Backed by billionaires' cash, Russian food exports are now worth more than Kalashnikovs and all other military hardware combined.
Deep in the Caucasus, downriver from Europe’s highest peak, North Korean women roam Soviet-era hothouses growing what tycoon Vladimir Evtushenkov is betting will be his next big bounty: the T-34 battle tomato.
The plump hybrids, named for the fearsome tank that helped trounce Hitler, are the pride of the Yuzhny Agricultural Complex, a mass of greenhouses the size of 2,300 football fields between the Black and Caspian seas. Watered by melting ice from towering Mount Elbrus, they and other strains of the fruit are grown here by the millions and trucked mainly to Moscow, 18 hours’ journey north.
Evtushenkov, at 67 the oldest of the top 40 Russians in the Bloomberg Billionaires Index, has impeccable timing. His AFK Sistema, which invests in everything from cellular services to medical clinics, acquired Yuzhny in December, the same month Vladimir Putin re-affirmed achieving food self-sufficiency by 2020 as a national goal. And unlike Josef Stalin’s first five-year plan, which led to the Great Famine, Putin is dangling profit rather than prison to motivate the masses. Once a totem of communism, T-34 is now a symbol of patriotic capitalism.
“This is a very promising area,” Evtushenkov said in an interview.
Stung by oil’s collapse, the ruble’s plunge, financial sanctions over Ukraine and the longest recession of his 16-year rule, Putin, 63, is seeking to minimize Russia’s reliance on markets he can’t control. Counter-sanctions imposed on food imports and an unprecedented raft of subsidies have made many areas of farming more profitable than even crude, which Putin once called Russia’s “golden goose.” Food prices have soared along with inflation, which is running almost double the central bank’s 4 percent goal, shifting even more wealth from hard-hit consumers to well-connected producers.
Take Ros Agro Plc, the sugar and meat producer controlled by billionaire Vadim Moshkovich. It last year received about 3 billion rubles ($46 million) in state support and paid zero tax on profits, helping to boost its net earnings margin to 33 percent, 28 points more than oil major Lukoil PJSC. The company’s Moscow-listed shares have almost doubled in the last year.
Putin has even turned war in the Middle East into a blessing for growers.
After Turkey downed a Russian fighter jet along the Syrian border in November, Moscow responded by banning a range of produce from its former ally, leading authorities to broadcast videos of inspectors enthusiastically bulldozing Turkish tomatoes. Just a few weeks later, with Yuzhny’s biggest competitor swept from the market, Evtushenkov acquired the complex and the organic tomatoes and cucumbers it produces for an undisclosed sum.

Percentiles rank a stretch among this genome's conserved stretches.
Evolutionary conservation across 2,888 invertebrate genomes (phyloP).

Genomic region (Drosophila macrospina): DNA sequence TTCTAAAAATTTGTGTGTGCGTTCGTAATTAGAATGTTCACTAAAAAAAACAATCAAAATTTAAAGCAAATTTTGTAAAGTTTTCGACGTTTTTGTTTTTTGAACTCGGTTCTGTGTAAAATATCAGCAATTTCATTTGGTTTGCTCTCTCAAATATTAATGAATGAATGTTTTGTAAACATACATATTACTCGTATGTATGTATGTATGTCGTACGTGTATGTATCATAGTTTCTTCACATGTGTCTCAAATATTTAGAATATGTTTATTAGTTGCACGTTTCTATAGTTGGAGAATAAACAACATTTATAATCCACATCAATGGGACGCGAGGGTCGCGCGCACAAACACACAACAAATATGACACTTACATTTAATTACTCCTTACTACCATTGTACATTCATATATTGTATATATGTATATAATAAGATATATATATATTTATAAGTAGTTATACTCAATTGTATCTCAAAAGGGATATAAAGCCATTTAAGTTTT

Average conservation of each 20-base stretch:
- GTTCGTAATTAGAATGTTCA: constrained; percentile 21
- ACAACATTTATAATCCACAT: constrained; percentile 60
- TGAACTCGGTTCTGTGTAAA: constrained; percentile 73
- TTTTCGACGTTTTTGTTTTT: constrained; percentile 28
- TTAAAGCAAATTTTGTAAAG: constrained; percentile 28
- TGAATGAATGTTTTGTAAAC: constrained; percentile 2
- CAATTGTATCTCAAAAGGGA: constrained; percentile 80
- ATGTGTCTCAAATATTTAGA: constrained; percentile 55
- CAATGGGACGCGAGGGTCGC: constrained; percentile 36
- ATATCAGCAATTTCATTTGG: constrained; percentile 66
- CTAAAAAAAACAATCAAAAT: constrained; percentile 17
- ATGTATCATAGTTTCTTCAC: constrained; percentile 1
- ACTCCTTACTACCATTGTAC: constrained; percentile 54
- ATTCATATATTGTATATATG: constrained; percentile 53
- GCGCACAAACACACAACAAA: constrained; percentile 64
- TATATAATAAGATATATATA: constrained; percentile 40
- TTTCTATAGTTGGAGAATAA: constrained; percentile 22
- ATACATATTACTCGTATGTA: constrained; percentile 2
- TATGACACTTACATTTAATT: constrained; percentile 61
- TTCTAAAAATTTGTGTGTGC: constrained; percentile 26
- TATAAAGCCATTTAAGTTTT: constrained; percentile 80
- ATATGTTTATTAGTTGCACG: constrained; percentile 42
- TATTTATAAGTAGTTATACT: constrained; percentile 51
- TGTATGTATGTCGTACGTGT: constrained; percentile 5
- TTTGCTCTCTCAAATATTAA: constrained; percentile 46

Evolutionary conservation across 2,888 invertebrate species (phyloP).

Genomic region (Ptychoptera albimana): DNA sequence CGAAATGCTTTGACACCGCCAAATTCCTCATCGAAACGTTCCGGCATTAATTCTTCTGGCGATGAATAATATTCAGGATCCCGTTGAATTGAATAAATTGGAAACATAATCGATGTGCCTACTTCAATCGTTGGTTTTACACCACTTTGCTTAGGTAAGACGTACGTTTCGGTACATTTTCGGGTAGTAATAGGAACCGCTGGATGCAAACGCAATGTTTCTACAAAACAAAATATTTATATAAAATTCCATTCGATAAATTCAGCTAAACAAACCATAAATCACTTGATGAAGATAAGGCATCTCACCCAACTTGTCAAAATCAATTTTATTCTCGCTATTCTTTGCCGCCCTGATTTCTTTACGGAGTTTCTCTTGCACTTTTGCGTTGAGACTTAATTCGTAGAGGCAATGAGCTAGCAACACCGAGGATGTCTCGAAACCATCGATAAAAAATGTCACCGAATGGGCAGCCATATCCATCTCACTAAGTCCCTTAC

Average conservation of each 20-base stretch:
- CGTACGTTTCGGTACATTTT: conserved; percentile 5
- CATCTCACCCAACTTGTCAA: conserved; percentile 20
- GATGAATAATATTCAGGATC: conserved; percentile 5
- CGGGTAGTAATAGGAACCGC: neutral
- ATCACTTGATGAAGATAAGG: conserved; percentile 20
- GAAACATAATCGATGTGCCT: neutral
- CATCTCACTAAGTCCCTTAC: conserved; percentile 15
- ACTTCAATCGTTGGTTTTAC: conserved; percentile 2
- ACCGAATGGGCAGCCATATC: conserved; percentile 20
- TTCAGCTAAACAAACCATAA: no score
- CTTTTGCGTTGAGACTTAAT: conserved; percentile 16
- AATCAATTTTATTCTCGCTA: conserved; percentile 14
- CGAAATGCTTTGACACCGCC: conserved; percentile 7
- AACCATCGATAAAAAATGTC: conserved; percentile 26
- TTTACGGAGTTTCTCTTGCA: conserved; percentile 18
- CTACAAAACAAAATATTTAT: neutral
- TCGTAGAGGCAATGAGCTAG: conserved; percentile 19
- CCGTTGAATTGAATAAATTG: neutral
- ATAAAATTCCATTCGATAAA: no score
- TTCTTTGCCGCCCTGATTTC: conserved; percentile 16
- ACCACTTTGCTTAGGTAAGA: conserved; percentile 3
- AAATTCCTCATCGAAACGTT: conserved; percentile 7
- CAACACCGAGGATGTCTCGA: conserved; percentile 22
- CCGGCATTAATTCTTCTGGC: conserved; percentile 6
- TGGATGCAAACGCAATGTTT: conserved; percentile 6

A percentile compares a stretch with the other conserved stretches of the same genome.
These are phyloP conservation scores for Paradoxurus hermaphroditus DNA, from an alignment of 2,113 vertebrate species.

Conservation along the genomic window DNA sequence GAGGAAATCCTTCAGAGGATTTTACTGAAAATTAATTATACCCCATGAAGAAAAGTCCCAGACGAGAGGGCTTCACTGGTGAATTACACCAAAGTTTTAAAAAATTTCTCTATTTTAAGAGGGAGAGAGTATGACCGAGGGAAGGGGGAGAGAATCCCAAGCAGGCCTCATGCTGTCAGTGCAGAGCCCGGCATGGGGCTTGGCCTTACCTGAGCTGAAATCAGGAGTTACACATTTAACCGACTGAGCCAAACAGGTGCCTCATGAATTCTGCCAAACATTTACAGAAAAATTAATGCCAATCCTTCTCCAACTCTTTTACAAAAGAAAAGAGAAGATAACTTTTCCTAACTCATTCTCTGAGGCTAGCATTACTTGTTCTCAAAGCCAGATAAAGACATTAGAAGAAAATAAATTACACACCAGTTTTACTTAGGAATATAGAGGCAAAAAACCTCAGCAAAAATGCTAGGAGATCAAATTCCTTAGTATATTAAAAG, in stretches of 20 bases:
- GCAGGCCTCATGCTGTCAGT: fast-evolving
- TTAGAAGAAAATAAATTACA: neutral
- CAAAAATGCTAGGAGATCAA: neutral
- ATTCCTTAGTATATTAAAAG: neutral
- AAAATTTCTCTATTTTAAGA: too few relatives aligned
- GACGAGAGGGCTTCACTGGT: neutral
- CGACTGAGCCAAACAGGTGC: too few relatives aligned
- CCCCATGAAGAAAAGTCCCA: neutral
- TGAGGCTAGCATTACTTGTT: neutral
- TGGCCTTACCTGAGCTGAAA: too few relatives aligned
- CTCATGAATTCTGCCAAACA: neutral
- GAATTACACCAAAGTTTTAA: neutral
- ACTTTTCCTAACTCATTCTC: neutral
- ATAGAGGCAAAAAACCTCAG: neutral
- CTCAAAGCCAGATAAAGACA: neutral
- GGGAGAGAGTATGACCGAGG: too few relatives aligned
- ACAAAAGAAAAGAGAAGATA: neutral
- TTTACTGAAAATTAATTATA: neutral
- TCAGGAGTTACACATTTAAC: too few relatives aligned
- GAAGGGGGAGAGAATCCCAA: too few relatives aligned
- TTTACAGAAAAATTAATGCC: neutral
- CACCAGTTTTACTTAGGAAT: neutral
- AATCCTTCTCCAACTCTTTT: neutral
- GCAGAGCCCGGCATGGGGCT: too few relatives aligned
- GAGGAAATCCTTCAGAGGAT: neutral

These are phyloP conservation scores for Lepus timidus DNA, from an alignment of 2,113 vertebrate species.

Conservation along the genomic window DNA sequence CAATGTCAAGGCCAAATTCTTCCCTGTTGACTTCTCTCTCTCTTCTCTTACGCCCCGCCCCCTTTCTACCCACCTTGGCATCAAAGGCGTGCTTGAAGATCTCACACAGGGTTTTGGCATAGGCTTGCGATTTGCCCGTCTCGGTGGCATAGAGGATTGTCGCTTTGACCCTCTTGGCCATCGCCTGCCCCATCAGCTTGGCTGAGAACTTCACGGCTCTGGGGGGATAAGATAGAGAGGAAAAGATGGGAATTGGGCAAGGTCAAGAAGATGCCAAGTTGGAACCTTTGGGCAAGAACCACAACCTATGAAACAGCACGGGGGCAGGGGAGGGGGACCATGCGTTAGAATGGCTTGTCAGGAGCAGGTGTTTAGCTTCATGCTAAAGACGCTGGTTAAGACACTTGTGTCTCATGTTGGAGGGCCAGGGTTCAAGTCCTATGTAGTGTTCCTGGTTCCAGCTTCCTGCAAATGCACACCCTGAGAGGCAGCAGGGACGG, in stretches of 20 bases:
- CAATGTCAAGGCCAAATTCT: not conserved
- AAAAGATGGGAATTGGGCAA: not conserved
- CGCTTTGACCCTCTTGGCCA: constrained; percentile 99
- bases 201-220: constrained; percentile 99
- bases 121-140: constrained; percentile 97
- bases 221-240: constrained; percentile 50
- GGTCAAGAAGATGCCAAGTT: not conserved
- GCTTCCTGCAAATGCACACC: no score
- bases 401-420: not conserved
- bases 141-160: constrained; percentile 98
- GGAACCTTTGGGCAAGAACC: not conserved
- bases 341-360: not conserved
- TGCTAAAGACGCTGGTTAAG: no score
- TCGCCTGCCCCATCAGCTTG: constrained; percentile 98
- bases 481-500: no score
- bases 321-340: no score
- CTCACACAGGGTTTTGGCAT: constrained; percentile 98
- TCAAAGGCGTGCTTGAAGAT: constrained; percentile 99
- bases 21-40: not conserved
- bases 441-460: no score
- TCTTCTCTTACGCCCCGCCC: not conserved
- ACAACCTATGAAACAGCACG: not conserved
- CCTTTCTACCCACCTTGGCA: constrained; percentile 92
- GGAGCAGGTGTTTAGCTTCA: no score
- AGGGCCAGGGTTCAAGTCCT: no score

“Russia is able to become the world’s largest supplier of healthy, ecologically clean and high-quality food, which Western producers have long lost,” Putin told parliament after the Turkish ban was imposed.
Russia last year joined dozens of nations in banning the commercial planting of genetically modified organisms and has since barred GMO imports -- putting Putin at the vanguard of an increasingly vocal global movement.
But the crowning achievement of his food strategy so far is grain. Russia overtook the U.S. this year to become the biggest exporter of wheat -- a milestone that followed bumper yields of corn, rice, soybeans and buckwheat.
These strong harvests and Putin’s financial incentives have set off a land rush in the fabled Black Earth belt of central Russia and other fertile regions.
“The two hottest investments for rich Russians are farmland and European hotels,” said Yevgenia Tyurikova, the head of private banking at state-run Sberbank, Russia’s largest lender. “This trend is absolutely new.”
Phosagro OJSC fertilizer tycoon Andrey Guryev, real estate magnate Samvel Karapetyan, United Co. Rusal chief Oleg Deripaska and Putin ally Gennady Timchenko are just a few of the wealthy Russians who are riding the wave. Another big beneficiary of the boom may be the agriculture minister, Alexander Tkachev.
After Tkachev was promoted from governor of the southern Krasnodar region last year, Putin called on “our” producers to fill “our” markets “quickly” -- and the new minister was happy to oblige.
His family’s Agrocomplex JSC owned 200,000 hectares of arable land when he became minister, according to data compiled by consultancy BEFL. Now it has 456,000 hectares, four times the size of New York City and one of Russia’s 10 largest landholdings. The company’s net income, including from dairy and chicken farms, tripled between 2013 and 2015 to 6.6 billion rubles.
There’s plenty more to go around. By some estimates Russia has more than 40 million hectares of idle land suitable for growing, an area about the size of Iraq. Putin has urged the state to consider giving some of it away to create more farmers, the opposite of Stalin’s disastrous collectivization.